Pre-eclampsia is a hypertensive condition of pregnancy usually diagnosed after 20 weeks of gestation and can
present as late as 4-6 weeks postpartum.

It is characterised with hypertension, proteinuria with or without oedema and, may result into maternal fits if not
managed appropriately.

It may also be superimposed on chronic hypertension.

It is classified as mild to severe pre-eclampsia.

Mild to moderate
A diastolic BP of 90-109 mmHg and/
or systolic BP of 140-159 mmHg,
with ≥1+ proteinuria; and no organ
Severe preeclampsia acute severe hypertension (160/110
mmHg) and ≥1+ proteinuria OR any
degree of hypertension with evidence
of organ dysfunction (e.g., renal
dysfunction, raised liver enzymes,

Clinical features of severe pre-eclampsia

  • Headache, blurring of vision of new onset
  • Epigastric or right upper quadrant pain, vomiting
  • Dyspnoea, weakness or general malaise
  • Oedema (swelling of hands, face, legs and other parts of the body), excessive weight gain
  • Systolic BP >160 mmHg and Diastolic BP >110 mmHg
  • Urine protein ++, may be oliguria
  • Pre-elampsia related hypertension usually resolves spontaneously after delivery and almost always within 12
    weeks from delivery.

Differential diagnosis

  • Other causes of oedema and hypertension, e.g. renal disease)


  • Urine: for protein
  • Blood for:
    • LFT & RFT
    • Serum creatinine
    • Clotting time if platelet count is less than 100 X 109
    • Fibrinogen levels
  • Ultrasound Scan for foetal Estimated Gestational Age and viability


Any case of pre-eclampsia has to be referred to hospital, lower facilities can give emergency care (Magnesium
sulphate, antihypertensive as available).

Goals of treatment are to:

  • Prevent convulsions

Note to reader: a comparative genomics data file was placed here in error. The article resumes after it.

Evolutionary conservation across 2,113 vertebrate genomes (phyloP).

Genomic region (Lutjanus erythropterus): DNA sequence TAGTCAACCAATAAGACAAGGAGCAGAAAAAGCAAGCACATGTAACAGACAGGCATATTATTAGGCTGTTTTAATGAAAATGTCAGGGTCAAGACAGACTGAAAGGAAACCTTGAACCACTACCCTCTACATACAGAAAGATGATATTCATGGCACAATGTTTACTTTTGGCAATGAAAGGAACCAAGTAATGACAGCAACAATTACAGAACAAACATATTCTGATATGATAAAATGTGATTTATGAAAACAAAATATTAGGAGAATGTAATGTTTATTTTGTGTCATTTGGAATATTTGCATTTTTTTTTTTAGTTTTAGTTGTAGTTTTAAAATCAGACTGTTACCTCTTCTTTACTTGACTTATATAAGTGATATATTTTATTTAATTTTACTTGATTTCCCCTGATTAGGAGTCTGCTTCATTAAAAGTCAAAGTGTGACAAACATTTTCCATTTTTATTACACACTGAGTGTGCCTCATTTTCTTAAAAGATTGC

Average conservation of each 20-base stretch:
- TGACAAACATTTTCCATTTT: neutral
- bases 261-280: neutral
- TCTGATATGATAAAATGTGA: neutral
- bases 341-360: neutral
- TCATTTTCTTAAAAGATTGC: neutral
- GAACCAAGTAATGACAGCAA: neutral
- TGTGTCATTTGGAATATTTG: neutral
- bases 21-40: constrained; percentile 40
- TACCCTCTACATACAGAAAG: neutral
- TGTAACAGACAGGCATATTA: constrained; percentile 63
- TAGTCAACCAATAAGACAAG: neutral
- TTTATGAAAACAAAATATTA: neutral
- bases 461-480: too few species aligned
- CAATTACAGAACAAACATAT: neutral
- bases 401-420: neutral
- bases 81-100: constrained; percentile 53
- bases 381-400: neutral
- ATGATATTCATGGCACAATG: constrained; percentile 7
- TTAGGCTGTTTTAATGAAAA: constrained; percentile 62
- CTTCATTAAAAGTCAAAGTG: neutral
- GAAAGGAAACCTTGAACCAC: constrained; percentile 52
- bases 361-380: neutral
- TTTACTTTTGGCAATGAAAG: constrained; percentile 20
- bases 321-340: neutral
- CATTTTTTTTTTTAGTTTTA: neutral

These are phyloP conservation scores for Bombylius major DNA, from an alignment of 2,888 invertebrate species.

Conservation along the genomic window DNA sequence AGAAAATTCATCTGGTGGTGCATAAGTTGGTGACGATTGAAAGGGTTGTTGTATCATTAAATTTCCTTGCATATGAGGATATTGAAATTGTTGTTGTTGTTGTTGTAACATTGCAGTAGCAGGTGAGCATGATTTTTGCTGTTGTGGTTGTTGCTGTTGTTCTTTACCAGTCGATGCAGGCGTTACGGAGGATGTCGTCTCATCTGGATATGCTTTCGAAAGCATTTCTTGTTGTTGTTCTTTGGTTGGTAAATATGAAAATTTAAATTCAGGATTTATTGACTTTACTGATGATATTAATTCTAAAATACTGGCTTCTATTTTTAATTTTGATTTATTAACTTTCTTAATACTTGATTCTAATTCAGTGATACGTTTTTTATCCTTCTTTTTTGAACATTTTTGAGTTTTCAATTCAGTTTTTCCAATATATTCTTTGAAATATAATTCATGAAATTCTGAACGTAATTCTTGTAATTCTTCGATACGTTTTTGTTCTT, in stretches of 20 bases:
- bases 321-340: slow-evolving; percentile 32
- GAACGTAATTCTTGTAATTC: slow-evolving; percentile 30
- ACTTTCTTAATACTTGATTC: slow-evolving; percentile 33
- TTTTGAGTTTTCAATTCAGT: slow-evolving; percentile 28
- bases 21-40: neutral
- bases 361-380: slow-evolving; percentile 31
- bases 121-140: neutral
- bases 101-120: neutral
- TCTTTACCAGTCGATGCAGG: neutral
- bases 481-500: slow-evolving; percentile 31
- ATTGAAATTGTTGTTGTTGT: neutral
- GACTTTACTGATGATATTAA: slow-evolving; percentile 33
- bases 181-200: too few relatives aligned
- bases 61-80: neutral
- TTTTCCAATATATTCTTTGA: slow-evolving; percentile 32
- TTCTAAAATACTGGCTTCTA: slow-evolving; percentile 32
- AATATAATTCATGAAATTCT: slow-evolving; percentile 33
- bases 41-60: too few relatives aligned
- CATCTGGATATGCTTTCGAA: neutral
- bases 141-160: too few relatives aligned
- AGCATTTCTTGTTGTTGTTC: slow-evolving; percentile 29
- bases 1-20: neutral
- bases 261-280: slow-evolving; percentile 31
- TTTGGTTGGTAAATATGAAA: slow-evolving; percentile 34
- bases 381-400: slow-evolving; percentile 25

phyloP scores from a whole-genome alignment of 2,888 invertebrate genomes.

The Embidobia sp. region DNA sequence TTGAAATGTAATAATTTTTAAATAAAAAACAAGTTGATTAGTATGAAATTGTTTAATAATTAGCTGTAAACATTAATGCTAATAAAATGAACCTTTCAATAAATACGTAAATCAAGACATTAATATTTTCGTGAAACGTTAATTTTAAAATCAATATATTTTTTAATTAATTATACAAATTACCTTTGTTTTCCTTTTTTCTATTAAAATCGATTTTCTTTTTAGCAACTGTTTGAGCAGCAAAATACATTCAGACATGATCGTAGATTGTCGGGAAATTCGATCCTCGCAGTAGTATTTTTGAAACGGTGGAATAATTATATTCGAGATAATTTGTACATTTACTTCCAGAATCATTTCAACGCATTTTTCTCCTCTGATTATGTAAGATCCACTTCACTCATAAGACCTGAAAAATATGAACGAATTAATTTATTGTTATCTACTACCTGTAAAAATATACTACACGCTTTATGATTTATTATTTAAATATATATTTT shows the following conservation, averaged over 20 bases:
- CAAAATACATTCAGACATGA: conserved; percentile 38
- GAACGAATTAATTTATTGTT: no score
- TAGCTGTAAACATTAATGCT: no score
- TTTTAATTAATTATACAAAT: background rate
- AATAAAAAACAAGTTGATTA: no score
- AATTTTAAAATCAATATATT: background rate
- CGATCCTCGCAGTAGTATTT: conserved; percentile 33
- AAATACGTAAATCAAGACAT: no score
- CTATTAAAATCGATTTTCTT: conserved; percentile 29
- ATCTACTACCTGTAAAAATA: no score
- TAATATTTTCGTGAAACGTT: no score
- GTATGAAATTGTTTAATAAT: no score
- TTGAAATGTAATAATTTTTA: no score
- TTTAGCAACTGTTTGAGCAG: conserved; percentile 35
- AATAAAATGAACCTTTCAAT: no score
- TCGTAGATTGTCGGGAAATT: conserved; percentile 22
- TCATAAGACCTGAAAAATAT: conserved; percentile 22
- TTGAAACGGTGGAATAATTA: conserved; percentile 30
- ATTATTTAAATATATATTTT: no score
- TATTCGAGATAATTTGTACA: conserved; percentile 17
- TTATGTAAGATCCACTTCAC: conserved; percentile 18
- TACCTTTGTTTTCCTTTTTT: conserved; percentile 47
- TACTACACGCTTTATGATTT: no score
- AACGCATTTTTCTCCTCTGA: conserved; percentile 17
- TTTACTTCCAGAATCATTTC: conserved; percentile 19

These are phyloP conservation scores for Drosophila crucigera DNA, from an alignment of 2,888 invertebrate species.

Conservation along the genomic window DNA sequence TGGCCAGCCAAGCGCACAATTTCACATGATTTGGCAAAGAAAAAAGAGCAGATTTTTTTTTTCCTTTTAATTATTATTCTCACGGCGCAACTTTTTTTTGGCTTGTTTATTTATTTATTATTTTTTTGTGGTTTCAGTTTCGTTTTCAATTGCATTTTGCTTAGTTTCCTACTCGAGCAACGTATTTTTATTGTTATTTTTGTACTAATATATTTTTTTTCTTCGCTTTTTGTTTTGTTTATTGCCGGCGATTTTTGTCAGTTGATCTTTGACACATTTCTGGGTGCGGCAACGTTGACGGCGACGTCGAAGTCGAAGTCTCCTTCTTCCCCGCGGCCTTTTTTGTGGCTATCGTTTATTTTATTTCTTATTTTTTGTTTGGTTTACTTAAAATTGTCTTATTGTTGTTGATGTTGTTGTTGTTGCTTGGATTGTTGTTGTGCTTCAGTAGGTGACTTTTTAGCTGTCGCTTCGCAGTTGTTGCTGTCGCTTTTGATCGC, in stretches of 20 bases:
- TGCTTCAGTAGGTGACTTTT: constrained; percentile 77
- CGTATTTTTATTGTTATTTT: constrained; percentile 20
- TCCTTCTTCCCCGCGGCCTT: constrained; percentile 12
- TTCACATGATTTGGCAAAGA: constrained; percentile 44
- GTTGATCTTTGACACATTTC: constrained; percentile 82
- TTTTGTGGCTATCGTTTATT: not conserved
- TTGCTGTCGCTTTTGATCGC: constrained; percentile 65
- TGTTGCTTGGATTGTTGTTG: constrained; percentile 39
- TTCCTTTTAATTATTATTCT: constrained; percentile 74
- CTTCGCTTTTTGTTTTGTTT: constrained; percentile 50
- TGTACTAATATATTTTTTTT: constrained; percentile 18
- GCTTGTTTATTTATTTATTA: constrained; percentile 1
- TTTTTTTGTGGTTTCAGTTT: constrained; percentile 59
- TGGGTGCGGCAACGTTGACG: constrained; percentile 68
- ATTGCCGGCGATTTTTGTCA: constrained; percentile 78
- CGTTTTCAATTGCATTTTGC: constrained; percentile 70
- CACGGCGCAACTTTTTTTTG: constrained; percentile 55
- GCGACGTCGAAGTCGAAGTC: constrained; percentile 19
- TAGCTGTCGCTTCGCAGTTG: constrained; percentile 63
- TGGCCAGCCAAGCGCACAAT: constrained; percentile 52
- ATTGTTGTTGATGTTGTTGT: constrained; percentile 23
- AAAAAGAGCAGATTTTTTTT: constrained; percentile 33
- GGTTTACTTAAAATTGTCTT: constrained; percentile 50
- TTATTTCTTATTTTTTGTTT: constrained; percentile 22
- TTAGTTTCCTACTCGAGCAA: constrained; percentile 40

• Control blood pressure
  • Deliver the baby if indicated

General measures

  • Bed rest, preferably in hospital
  • Lifestyle adjustment and diet
  • Monitor BP, urine output, renal and liver function tests, platelet count, foetal condition
  • Mother may be hypovolaemic; careful (slow) infusion of IV fluids may be necessary
  • Consider delivery if risks to mother outweigh risks of prematurity to baby

Mild to moderate pre-eclampsia

  • Based on BP response
  • Methyldopa, oral, 250 mg every 8 hours as a starting dose, increase to 500 mg 6 hourly
    according to response, Max dose 2 g daily
  • Nifedipine 20-40 mg every 12 hours

Severe pre-eclampsia (hypertensive emergency)

To prevent convulsions

  • Give IV fluids (Normal saline) very slowly (1 L in 6-8 hours max)
  • Give IV loading dose of magnesium sulphate injection (4 g of MgSO4)
    • Draw 8 mL of a 50% MgSO4 and add 12 mL of water for injection or Normal saline: this is equal
      to 4 g of 20% MgSO4
    • Give the solution as a slow IV bolus over 20 minutes (the 20-20-20 rule)
  • Then give 5 g MgSO4 (10 mL of MgSO4 50%, undiluted) in each buttock deep IM (total 10 g)
    with 1 mL of 2% lignocaine in the same syringe
  • If unable to give IV loading dose, give only the 10 g deep IM

If BP is >95 mmHg diastolic or >160 mmHg systolic

  • Give hydralazine 5 mg IV bolus every 30 minutes until diastolic is BP is down to <100 mmHg
    • Alternative if hydralazine not available: Nifedipine 20-40 mg orally every 12 hours until
    • Or Labetalol 20 mg IV over 2 minutes, double the dose every 30 minutes until diastolic is <100
      mmHg (total dose not to exceed 160 mg/hour)
  • Maintenance antihypertensive therapy is necessary after controlling the BP. Maintain
    the patient on Nifedipine 20 mg 12 hourly until delivery
  • Monitor BP every 15 minutes until stable (when systolic BP <160 and Diastolic <100 mmHg

Deliver baby

  • Women with severe pre-eclampsia should be delivered urgently (vaginally or C/S) regardless of
    gestational age in the following situations:

    • Non-reassuring foetal heart
    • Ruptured membranes
    • Uncontrolled BP
    • Oligohydramnious
    • Features of IUGR
    • Oliguria of <500 mL/24 hours
    • Pulmonary Oedema
    • Headache that is persistent and severe

After delivery

  • Monitor BP every 15 minutes for 2 hours
  • Continue to monitor vital signs (BP, urine protein, etc) very carefully for at least 48 hours
  • Continue antihypertensive to mantain diastolic BP less than 90 mmHg
  • Send home when BP is stable and no urine protein
  • Continue antihypertensive according to clinical monitoring
    • Hypertension usually resolves with the birth of the baby but may persist (e.g. in case of
      undiagnosed pre existent hypertension)
  • Do not use ergot-containing medicines
  • Do not use diuretics or ACE inhibitors